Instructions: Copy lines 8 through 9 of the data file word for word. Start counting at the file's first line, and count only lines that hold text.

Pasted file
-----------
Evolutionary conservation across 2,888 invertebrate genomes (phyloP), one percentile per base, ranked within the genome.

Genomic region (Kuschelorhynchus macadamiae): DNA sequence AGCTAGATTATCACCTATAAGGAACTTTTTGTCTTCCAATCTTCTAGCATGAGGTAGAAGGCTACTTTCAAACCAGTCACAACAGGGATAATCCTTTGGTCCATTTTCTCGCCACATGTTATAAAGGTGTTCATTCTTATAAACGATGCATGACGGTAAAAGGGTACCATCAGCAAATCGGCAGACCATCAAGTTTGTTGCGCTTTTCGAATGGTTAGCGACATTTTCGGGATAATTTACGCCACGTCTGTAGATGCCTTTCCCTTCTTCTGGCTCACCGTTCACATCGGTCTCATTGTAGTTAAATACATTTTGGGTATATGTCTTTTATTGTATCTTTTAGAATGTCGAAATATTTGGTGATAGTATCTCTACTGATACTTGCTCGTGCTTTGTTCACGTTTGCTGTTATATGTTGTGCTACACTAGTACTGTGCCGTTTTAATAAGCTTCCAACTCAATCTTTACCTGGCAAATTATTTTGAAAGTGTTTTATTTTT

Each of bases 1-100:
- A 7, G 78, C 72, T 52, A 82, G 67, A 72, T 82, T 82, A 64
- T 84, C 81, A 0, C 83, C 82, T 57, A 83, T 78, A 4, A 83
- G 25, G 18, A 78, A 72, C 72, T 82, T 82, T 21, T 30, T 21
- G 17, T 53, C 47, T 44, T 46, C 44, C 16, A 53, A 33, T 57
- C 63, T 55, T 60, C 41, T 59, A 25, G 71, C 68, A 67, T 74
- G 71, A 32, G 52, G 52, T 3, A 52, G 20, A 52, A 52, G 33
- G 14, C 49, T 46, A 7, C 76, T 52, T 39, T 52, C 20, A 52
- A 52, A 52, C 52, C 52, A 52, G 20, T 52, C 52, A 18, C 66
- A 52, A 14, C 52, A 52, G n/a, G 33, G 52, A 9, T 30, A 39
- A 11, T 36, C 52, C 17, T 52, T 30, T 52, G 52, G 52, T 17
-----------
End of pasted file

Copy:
- C 63, T 55, T 60, C 41, T 59, A 25, G 71, C 68, A 67, T 74
- G 71, A 32, G 52, G 52, T 3, A 52, G 20, A 52, A 52, G 33